Bringing Consciousness to the Stage

An ongoing challenge in brain research is trying to understand how neuro-activity creates consciousness or the awareness of one’s self.  For example, we don’t understand how the brain creates colors and or why individuals process smell differently. Your favorite color is blue; mine is green. You hate even a sniff of gasoline, but I enjoy it. These are the hard problems of neuroscience and philosophy that we haven’t made a great deal of progress on.

Enter Baba Brinkman, a performance artist who has taken on explaining what makes our brains tick using words and images. His one-man, somewhat interactive show, “Rap Guide to Consciousness,” at the SoHo Playhouse through the middle of May, fuses hip-hop, humor, and neuroscience together in a 90-minute multi-media presentation that attempts to explain complex topics such as free will, artificial intelligence, the effects of psychedelic drugs, Bayesian probability, the presence or absence of thoughts in infants and animals, and much more.

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Heather Berlin, a neuroscientist at Mount Sinai School of Medicine, gains insight into her husband’s brain. He created Rap Guide to Consciousness, now playing at the SoHo Playhouse in Manhattan.

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2018 Brain Awareness Impact Stories

BAW-generalToday is the first day of Brain Awareness Week and we couldn’t be more thrilled with our partners’ commitment to educating the public about the importance of brain research in our daily lives.

Earlier this year, we spotlighted three exceptional partners on our blog, and now the International Brain Research Organization (IBRO) is doing something similar. This week, they’ll feature “Brain Awareness Impact Stories” from their Global Advocacy Initiative seed grant awardees “who have made important impacts in their local communities.”

Visit their website or follow them on Facebook to read these compelling stories, which begin in the state of Veracruz, Mexico. This piece highlights the efforts of neurophysiologist Luis Beltran-Parrazal to address a local public health crisis as the result of a hereditary disease of the central nervous system, spinocerebellar ataxia type 7.

Brain in the News

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Image: Shutterstock

Are you subscribed to Brain in the News? Our free, monthly periodical has been circulating around the globe by the tens of thousands since 1994, keeping readers up to date with trending stories in the field of neuroscience.

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Resources for Hispanic Heritage Month

September 15th to October 15th is Hispanic Heritage Month, a celebration of contributions from people from Spain, Mexico, the Caribbean, and Central and South America. As part of our global outreach about brain science and health, we have a number of resources for adults and kids available in Spanish, now conveniently available on one page.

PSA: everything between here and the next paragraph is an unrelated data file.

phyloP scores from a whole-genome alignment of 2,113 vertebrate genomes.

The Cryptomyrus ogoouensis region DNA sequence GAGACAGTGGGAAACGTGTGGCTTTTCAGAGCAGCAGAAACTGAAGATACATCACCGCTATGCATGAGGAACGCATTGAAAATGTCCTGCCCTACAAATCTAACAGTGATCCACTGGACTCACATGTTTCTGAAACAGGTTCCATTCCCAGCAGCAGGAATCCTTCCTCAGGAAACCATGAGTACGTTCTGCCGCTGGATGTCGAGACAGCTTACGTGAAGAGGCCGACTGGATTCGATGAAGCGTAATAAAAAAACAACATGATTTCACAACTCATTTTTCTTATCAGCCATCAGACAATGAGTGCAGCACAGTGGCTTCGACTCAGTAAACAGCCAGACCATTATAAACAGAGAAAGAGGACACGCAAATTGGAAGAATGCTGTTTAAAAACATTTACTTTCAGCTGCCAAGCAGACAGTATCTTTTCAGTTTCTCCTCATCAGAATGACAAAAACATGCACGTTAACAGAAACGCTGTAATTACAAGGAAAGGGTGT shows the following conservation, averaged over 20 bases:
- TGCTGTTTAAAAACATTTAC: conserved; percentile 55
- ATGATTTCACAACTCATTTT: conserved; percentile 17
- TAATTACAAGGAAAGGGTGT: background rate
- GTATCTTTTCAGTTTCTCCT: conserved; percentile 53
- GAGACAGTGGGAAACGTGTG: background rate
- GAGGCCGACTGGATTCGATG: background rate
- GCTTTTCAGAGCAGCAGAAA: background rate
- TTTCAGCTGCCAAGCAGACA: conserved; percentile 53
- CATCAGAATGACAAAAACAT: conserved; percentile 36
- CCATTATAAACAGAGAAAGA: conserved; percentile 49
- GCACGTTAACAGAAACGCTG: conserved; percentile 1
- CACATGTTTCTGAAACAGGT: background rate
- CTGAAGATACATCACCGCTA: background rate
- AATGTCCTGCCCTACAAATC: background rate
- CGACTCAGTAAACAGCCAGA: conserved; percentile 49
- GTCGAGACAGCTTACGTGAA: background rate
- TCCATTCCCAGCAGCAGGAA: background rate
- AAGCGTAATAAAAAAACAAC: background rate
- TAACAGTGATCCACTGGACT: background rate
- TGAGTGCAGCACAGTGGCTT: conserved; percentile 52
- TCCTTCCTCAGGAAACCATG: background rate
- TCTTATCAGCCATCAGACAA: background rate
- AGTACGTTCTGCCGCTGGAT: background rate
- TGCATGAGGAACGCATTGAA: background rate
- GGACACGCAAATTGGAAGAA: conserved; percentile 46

You’ll find the Spanish language version of our award-winning PSA video on how to live a brain healthy life, and the four steps to keep your brain working well as you grow older. We also have the Successful Aging & Your Brain booklet available to download for free in Spanish, French, Italian and Portuguese. For more on that topic, you can watch a recap of our March 2017 Healthy Brain in a Healthy Body event, where we partnered with Telemundo.

We also offer downloadable materials, such as fact sheets and Q&A pages, for kids in grades K-12. These can all be found on our page dedicated to Spanish publications.

For more on Hispanic Heritage Month, visit https://www.hispanicheritagemonth.gov/.

– Blayne Jeffries

2017 Brain Awareness Video Contest Winners

The winners of the 2017 Brain Awareness Video Contest have been announced! Every year, the Society of Neuroscience (SfN) hosts the Brain Awareness Video Contest that anyone can enter by working with an SfN member to produce an educational video on the brain. The topics are broad and the execution of the videos diverse and creative.

The first place winner, Alison Caldwell, uses her video to answer the question, “What Are Optogenetics?” In the video, she discusses how scientists can “control” the brain using light by manipulating neurons’ action potential–the key to how neurons communicate. Discoveries using optogenetics range from better understanding how the brain processes time to figuring out some of the circuits involved in movement disorders such as Parkinson’s disease. [Read more about this exciting field in our news article and Capitol Hill Briefing video, both from 2015.]


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